Among the sea of 18,000 Lions Club International members in attendance at the International Conference in Hawaii this summer, it’s hard to believe that Green Bank residents, Charles and Carolyn Sheets and Richard Nottingham, would see a familiar face, yet that’s exactly what they did.
As the Sheets gave a presentation about their trip at the Durbin Lions Club meeting last week, the couple revealed that “it’s a small world after all.”
“We were sitting in this big room, just Charles and I,” Carolyn said. “We were talking to these three women from Egypt on our right and then we heard this man say he was born in Marlinton. Charles said, ‘I’m from Green Bank and I was born in Marlinton Hospital. [The man] said, ‘that’s where I was born.’ He said he used to teach FFA in Green Bank.”
The couple continued their conversation with the man, amazed that they found another Pocahontas countian among the ranks.
“He said a man by the name of Clarence Sheets got him into the Lions Club in January 1951,” Carolyn said. “Then Charles said ‘that’s my father.’ We started talking and he came to Green Bank from Brandywine. That was his first teaching position – at Green Bank High School.”
The man was Raymond Swadley.
Carolyn asked Swadley if he remembered her brother, Richard Nottingham, who was also at the conference.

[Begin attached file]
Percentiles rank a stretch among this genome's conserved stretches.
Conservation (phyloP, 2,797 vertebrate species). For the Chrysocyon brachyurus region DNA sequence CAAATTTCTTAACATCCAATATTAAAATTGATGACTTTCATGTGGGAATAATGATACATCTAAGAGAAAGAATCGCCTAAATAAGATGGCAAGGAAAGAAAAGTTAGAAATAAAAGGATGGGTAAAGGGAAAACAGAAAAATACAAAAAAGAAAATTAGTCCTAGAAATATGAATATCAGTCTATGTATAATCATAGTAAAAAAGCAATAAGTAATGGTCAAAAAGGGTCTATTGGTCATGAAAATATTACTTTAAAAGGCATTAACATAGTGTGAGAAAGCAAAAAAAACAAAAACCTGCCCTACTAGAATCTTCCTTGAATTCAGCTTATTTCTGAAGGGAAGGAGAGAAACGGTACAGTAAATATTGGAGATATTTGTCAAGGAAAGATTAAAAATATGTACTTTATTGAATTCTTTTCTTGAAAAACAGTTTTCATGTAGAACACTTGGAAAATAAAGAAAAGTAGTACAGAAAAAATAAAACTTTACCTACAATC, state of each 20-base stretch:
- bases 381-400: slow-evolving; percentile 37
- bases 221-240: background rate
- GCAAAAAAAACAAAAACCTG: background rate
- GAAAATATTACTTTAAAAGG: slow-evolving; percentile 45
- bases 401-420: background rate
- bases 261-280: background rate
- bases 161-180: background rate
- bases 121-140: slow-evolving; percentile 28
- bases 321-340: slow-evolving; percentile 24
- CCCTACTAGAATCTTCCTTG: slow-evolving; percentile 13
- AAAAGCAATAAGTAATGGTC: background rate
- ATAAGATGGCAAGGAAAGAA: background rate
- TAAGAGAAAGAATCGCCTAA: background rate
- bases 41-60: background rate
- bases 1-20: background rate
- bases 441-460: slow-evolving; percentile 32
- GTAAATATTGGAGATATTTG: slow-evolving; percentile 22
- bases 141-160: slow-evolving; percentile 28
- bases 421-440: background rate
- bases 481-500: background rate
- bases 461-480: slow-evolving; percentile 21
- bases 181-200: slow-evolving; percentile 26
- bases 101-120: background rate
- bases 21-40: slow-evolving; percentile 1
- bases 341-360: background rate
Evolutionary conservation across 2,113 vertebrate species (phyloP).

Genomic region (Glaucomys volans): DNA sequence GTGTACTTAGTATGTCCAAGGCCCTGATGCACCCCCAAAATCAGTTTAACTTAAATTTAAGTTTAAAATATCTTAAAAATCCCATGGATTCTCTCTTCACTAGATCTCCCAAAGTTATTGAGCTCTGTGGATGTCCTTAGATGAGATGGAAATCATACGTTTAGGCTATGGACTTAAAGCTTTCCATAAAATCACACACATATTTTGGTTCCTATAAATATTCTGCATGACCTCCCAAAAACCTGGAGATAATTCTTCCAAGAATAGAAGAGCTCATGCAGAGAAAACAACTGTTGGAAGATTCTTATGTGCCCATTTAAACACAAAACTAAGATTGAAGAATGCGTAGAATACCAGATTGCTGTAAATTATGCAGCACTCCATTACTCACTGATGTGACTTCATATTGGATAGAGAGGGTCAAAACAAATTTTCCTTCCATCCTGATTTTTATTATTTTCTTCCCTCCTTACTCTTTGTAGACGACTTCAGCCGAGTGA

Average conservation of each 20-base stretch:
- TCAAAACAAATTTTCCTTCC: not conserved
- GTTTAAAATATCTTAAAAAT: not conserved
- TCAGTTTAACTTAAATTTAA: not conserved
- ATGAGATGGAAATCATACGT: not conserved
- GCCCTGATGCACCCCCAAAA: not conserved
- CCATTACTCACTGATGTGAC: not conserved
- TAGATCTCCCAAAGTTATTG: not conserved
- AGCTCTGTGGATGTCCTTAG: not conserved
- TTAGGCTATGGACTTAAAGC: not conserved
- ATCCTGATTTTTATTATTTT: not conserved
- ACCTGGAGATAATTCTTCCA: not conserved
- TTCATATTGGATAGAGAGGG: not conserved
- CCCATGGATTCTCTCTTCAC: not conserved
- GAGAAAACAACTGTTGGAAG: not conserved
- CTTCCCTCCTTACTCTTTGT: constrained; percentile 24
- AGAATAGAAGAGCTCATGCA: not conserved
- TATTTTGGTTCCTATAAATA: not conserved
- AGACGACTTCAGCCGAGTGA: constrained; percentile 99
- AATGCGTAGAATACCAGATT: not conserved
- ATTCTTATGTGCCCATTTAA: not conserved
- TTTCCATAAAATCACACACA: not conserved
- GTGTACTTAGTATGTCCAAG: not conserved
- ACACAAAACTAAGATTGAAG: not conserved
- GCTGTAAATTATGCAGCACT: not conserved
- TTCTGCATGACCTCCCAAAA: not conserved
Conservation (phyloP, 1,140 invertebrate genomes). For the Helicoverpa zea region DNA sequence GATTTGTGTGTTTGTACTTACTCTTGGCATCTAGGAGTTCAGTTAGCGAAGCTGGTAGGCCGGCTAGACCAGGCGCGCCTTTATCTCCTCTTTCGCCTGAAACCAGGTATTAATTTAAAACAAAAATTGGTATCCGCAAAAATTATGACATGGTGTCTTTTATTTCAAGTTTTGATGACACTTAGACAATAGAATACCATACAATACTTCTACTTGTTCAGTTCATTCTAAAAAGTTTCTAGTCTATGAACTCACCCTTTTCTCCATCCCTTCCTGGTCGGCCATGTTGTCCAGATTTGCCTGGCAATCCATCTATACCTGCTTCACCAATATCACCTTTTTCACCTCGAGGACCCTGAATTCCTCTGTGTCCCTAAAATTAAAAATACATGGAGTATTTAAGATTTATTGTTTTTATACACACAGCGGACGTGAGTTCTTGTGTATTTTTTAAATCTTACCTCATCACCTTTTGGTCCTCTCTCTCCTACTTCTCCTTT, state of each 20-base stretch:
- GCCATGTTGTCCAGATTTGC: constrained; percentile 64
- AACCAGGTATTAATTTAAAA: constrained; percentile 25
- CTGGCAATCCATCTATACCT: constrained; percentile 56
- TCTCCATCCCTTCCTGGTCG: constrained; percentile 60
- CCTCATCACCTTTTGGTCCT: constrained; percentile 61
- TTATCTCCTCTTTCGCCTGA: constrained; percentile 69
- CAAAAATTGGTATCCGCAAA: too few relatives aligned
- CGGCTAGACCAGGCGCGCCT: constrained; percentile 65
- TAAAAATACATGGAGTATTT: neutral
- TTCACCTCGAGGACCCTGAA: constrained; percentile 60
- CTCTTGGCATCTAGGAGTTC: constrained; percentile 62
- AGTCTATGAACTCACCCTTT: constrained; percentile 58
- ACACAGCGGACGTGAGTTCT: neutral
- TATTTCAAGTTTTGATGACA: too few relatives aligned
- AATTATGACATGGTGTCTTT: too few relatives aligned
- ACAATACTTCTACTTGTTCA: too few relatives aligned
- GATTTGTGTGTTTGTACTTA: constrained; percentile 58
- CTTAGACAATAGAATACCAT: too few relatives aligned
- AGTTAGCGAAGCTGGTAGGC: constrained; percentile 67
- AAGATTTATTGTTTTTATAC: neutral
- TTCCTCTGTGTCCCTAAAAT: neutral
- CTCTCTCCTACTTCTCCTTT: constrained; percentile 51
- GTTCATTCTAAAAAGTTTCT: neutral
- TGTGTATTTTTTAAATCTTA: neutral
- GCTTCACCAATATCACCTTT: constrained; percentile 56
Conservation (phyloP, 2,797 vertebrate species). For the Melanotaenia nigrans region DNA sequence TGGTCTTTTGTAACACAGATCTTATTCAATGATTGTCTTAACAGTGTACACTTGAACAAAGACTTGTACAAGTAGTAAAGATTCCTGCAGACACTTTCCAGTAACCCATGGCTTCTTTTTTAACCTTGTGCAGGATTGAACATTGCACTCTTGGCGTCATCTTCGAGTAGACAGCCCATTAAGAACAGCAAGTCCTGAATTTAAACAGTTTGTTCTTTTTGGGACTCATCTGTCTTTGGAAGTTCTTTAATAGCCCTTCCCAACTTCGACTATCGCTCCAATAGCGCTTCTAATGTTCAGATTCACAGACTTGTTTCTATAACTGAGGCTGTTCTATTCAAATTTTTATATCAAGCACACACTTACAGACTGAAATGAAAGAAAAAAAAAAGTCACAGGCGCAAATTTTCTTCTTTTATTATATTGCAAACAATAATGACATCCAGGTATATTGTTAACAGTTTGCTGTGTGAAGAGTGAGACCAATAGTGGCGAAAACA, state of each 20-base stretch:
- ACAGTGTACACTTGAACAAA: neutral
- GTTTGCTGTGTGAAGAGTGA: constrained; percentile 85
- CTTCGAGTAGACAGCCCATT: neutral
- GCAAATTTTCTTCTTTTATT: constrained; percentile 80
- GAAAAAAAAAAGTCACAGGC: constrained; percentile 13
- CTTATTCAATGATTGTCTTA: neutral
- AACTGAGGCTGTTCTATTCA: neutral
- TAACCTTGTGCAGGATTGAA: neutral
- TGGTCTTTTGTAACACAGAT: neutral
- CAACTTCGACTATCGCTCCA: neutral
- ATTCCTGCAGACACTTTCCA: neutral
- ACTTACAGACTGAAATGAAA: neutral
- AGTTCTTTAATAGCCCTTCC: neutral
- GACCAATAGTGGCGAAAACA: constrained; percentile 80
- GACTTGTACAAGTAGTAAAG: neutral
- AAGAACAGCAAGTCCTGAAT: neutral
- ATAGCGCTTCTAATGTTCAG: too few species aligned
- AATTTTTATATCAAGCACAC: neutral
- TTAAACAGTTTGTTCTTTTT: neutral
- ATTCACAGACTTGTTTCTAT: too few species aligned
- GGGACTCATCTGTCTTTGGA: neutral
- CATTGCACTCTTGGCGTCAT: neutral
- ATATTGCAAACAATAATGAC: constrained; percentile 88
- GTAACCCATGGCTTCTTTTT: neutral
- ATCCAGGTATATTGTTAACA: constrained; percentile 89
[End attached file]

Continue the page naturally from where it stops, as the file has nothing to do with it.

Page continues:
Swadley had been Richard’s teacher, and Carolyn reconnected teacher and student when they met with Richard later that day.
Swadley told the Sheets about his career in the Lions and said he is now living in Mount Sidney, Virginia.
“He moved to New Jersey and taught FFA,” Charles said. “He was District Governor in New Jersey. Now he lives in Mount Sidney which is near Harrisonburg, Virginia, and he was a District Governor in Virginia. We were curious how old he was, and it took a little while for it to come out. He said, ‘I’m forty-four times two.’”
During the conference, all the Lions in attendance have a parade and sing songs from their nations of origin.
“We were near the front of the parade this year,” Carolyn said. “All these people kept coming by. There were four thousand people from Japan that were in the parade. We had our T-shirts on that had West Virginia on the back and we sang ‘Country Roads.”’ Most people sang that song with us. Everybody knew it.”
To make the trip count, the Sheets and Nottingham toured Hawaii, including the USS Missouri and the Pearl Harbor Memorial.
“The Battleship Missouri – was laid to keel in New York, Brooklyn Shipyard, 1941,” Charles said. “This was the ship where President Truman wanted the peace treaty signed. There are sixteen inch guns on that thing. It can fire a twenty-five hundred pound shell twenty-three miles. That ship was so huge. It was recommissioned by President Reagan and it served in Vietnam.”
At the Pearl Harbor Memorial, the USS Arizona remains in the ocean, marked by a large monument which visitors can tour.
“Twelve-hundred sailors died December 7, 1941,” Charles said. “Their names are inscribed on the wall. One thing we found out that I wasn’t aware of, the few sailor that survived the attack, they can now have their ashes spread there and their names are put on another plaque. They can be buried with their comrades.”
After spending a week in Hawaii, on the island of Oahu, the trio extended their vacation, by flying to Australia and New Zealand.